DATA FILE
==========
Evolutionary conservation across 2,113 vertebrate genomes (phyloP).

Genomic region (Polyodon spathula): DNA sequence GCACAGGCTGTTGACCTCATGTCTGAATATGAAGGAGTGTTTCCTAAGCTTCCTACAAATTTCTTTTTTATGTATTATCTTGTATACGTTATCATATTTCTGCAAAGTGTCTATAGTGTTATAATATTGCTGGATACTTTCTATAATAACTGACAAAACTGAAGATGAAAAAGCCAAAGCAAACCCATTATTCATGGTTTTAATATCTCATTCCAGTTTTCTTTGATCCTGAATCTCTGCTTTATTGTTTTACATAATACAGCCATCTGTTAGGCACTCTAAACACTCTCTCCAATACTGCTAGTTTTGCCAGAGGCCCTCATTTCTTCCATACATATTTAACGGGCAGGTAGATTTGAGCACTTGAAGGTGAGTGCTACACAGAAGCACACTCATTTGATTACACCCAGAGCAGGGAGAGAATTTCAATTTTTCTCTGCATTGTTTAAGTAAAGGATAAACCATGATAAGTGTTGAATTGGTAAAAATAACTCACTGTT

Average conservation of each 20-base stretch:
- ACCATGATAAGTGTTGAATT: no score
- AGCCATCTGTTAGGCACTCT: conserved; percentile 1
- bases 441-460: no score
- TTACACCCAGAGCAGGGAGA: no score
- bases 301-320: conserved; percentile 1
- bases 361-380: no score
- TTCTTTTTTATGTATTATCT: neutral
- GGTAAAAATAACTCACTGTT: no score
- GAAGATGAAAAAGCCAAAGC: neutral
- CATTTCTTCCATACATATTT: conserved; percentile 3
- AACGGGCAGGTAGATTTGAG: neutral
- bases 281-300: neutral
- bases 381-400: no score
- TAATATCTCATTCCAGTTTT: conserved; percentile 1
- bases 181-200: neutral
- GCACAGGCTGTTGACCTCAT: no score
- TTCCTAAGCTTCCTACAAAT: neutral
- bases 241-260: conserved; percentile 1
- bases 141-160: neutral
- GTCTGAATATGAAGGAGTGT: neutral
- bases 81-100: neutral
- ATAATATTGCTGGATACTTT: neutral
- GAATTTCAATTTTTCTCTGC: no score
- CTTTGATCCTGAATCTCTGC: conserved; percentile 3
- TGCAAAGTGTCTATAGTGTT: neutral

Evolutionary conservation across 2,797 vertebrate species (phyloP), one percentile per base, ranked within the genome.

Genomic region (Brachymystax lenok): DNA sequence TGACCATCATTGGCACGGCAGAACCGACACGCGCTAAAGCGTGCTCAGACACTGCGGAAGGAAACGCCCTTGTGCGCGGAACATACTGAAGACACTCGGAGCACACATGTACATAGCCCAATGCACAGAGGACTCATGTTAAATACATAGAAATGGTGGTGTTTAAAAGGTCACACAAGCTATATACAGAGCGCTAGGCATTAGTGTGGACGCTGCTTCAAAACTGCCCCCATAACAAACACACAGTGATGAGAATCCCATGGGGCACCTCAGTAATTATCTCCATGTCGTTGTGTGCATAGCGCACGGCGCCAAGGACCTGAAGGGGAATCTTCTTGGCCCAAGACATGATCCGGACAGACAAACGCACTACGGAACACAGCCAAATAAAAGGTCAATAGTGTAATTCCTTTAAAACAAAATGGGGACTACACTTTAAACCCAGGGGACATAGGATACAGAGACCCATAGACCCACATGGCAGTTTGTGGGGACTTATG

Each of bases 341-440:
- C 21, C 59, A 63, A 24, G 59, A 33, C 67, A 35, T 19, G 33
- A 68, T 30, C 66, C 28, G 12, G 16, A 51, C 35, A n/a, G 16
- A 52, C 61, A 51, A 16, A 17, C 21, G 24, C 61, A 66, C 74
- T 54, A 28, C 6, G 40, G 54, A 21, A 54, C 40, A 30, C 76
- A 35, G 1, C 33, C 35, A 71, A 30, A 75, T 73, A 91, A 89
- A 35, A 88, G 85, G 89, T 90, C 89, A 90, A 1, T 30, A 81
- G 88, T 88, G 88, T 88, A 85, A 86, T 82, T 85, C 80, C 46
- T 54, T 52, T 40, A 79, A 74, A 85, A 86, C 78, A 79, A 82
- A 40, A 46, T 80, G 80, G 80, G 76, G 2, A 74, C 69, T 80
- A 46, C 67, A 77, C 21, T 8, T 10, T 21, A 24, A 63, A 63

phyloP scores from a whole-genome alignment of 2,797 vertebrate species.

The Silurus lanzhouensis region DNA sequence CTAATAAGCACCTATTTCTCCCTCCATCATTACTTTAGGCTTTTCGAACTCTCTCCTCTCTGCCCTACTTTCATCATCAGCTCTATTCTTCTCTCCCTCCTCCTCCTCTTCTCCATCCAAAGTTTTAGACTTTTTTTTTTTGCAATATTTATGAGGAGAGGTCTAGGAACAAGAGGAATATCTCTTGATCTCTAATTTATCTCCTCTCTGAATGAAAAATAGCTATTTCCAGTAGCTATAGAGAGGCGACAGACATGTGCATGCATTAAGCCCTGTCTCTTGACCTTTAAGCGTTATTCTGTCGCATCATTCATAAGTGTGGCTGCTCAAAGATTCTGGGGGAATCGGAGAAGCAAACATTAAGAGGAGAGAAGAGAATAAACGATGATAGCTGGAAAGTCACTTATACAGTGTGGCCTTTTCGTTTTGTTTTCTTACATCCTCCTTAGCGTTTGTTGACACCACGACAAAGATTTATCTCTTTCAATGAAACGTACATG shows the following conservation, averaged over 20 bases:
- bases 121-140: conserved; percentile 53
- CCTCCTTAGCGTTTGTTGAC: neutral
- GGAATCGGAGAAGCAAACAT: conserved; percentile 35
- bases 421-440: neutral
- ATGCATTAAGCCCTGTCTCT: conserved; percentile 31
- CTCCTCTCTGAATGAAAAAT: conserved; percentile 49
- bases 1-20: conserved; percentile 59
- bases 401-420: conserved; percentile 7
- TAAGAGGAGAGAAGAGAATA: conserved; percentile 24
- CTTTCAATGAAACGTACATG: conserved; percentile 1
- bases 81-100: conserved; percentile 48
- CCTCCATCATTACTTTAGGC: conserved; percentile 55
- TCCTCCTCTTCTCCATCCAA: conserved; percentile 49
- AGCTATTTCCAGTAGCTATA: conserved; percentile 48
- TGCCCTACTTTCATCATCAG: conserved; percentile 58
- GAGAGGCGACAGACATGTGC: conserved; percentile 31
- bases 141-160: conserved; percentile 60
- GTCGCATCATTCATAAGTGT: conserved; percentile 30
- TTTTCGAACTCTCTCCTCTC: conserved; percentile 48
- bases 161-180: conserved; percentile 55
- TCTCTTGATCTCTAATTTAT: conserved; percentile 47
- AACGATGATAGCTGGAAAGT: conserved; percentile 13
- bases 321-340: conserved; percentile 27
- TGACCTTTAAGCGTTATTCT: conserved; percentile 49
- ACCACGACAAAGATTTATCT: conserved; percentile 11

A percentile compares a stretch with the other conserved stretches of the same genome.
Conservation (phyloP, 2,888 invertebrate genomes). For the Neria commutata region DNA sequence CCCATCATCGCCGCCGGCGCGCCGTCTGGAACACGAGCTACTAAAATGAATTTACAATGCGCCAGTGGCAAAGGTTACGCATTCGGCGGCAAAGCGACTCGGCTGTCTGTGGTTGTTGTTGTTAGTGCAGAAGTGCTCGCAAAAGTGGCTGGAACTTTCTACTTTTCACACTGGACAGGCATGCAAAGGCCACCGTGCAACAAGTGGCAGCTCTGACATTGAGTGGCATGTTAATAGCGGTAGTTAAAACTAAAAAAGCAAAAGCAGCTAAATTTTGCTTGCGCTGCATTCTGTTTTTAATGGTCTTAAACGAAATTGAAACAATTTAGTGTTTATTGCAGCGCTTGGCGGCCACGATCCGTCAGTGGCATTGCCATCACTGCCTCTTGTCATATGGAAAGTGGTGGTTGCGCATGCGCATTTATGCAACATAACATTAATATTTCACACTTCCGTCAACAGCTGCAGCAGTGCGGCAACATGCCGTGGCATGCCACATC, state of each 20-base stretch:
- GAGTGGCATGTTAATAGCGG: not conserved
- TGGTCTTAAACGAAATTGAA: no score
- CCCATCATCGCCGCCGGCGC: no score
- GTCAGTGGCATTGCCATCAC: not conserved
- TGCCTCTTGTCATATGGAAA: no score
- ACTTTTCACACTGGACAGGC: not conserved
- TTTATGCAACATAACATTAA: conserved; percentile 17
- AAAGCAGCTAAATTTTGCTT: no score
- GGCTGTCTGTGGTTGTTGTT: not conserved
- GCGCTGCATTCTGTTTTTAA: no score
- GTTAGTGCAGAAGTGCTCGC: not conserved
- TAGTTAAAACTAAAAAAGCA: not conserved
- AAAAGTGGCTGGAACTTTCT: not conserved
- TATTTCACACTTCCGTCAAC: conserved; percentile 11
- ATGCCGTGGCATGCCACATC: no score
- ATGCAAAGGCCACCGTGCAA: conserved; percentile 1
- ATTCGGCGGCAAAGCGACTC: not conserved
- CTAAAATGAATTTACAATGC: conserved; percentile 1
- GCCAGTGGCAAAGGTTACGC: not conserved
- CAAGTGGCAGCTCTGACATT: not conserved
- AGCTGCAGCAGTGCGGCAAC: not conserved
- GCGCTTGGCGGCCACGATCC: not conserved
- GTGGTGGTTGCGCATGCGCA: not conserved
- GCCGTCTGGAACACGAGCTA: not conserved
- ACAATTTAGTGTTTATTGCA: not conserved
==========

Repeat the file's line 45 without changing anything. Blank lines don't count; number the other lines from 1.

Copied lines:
- CCTCCTTAGCGTTTGTTGAC: neutral